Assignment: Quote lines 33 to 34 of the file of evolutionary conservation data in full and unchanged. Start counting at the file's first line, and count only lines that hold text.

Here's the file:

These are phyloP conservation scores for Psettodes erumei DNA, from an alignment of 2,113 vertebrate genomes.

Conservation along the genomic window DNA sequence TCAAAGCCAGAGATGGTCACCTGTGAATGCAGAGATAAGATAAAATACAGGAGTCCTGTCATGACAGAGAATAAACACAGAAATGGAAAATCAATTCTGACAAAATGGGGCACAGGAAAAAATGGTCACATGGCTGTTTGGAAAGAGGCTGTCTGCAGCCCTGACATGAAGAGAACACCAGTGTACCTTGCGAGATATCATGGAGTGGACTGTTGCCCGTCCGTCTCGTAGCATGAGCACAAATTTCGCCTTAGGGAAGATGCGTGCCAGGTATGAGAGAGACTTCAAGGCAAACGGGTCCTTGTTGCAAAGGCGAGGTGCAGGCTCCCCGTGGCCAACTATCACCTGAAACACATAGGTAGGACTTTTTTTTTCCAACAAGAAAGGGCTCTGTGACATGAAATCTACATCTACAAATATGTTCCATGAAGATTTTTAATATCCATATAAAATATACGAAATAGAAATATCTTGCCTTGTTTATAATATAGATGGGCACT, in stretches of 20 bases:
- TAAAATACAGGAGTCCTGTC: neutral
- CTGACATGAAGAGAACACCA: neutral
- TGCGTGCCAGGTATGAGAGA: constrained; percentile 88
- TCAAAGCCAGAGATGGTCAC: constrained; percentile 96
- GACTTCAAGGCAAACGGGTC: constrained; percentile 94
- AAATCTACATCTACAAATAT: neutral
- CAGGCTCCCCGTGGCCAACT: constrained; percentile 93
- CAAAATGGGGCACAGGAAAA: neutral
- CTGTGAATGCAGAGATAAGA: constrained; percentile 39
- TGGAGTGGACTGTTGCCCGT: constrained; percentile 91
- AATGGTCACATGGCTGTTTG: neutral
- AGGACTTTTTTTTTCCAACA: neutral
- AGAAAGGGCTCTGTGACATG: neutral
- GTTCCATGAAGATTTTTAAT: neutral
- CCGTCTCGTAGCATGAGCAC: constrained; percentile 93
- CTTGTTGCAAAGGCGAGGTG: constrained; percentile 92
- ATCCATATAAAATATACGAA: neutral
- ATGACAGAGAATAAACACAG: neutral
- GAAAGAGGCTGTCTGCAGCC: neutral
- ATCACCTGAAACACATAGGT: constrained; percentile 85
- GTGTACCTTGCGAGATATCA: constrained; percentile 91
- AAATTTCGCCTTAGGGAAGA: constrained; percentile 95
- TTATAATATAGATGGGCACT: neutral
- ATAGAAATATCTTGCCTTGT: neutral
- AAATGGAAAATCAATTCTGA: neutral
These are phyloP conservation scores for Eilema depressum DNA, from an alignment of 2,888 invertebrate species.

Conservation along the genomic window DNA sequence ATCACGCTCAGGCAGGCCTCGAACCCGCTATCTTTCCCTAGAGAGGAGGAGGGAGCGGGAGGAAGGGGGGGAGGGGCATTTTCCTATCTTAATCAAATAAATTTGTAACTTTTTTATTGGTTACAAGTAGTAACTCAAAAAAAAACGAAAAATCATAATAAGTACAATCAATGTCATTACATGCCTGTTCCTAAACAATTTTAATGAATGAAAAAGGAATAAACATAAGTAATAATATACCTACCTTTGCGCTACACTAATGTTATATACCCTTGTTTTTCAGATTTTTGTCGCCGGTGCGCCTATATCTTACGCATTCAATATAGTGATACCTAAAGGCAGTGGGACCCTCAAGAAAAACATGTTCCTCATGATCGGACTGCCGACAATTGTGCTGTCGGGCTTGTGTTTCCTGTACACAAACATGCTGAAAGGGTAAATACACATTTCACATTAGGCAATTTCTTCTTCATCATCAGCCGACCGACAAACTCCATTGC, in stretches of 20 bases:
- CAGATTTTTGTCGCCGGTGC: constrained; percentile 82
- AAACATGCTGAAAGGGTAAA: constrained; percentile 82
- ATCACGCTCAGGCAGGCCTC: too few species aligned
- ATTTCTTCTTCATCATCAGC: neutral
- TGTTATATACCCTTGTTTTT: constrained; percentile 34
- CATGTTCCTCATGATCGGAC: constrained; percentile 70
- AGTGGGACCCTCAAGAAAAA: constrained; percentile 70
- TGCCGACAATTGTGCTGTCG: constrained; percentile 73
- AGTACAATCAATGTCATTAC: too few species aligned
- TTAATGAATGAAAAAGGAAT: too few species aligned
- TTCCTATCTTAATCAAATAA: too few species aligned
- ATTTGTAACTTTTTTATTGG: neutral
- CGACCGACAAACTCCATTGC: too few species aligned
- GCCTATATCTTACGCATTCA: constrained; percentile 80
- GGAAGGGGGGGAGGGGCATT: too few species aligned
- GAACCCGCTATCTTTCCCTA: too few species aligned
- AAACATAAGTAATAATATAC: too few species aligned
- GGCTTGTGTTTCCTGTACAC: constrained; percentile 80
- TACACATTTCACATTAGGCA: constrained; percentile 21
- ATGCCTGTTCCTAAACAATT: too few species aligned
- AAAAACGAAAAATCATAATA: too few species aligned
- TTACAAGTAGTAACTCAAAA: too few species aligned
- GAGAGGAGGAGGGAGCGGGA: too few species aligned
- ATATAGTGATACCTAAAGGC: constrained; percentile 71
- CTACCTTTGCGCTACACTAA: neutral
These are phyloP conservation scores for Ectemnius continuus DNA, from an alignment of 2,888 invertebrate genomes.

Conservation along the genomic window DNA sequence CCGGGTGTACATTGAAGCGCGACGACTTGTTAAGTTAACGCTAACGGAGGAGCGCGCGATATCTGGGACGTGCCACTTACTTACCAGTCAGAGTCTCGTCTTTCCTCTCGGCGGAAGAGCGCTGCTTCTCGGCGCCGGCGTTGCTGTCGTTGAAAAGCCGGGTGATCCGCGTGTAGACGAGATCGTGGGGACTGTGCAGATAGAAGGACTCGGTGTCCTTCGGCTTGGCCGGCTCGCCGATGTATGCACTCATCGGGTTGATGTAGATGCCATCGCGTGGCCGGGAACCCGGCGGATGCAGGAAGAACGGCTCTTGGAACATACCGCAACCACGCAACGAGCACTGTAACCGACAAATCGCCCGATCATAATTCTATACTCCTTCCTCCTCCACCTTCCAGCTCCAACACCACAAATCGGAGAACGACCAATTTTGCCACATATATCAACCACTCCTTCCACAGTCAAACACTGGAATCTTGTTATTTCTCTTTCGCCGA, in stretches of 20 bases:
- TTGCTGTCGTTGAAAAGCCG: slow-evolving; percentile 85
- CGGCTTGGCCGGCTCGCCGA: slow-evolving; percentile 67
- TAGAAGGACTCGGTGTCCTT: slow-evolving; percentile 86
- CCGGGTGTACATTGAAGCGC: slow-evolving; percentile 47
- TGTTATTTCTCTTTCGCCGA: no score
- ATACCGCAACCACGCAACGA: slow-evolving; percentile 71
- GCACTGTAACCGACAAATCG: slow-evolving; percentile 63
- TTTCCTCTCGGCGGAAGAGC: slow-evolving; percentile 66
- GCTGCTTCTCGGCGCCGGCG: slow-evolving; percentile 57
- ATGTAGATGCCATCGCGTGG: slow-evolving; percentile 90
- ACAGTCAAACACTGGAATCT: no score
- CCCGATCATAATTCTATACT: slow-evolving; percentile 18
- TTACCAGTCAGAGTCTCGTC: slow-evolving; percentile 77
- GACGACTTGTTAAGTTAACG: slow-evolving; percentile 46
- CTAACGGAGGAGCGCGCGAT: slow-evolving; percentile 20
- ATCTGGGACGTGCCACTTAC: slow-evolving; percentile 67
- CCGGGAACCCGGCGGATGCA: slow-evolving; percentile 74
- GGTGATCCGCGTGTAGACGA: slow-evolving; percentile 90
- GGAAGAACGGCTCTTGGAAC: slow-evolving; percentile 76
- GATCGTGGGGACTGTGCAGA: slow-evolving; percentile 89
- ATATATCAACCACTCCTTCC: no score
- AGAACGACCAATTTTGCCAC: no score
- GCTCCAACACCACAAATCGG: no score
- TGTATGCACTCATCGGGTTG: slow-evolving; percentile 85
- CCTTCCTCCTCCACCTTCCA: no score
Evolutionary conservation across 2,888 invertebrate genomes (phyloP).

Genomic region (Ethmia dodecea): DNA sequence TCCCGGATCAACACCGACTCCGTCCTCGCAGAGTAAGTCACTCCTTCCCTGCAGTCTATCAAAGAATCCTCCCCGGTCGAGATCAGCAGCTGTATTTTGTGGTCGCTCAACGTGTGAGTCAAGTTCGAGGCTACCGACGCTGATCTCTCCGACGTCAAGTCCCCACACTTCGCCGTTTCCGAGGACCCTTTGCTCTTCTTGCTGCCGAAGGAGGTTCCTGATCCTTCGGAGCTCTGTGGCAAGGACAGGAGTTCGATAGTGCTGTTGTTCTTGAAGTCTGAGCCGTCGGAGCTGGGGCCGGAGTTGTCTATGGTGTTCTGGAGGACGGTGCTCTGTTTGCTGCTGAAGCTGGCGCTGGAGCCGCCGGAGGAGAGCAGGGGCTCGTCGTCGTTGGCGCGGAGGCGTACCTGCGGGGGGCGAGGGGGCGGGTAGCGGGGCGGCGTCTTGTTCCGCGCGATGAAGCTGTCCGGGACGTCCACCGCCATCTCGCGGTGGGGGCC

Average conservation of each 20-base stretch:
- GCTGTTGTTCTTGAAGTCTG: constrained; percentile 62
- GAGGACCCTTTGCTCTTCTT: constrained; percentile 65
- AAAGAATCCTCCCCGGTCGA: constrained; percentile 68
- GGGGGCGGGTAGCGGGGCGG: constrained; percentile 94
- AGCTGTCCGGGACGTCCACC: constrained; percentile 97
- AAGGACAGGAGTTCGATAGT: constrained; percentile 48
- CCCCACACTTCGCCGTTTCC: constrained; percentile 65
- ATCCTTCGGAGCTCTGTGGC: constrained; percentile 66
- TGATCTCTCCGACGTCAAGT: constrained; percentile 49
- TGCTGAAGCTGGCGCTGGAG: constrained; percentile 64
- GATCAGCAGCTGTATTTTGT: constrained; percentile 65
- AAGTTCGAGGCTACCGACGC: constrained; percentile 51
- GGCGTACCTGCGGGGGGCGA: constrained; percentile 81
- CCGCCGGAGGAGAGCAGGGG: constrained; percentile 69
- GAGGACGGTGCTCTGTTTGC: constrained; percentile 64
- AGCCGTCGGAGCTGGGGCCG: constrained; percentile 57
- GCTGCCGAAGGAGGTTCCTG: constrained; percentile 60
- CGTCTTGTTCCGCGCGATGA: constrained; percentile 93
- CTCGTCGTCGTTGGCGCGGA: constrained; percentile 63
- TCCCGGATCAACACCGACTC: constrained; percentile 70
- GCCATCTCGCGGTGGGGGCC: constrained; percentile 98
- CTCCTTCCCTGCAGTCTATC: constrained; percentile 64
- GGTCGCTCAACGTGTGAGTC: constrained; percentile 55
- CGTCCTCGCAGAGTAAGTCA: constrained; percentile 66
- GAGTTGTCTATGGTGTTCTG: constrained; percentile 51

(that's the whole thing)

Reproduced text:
- ATTTCTTCTTCATCATCAGC: neutral
- TGTTATATACCCTTGTTTTT: constrained; percentile 34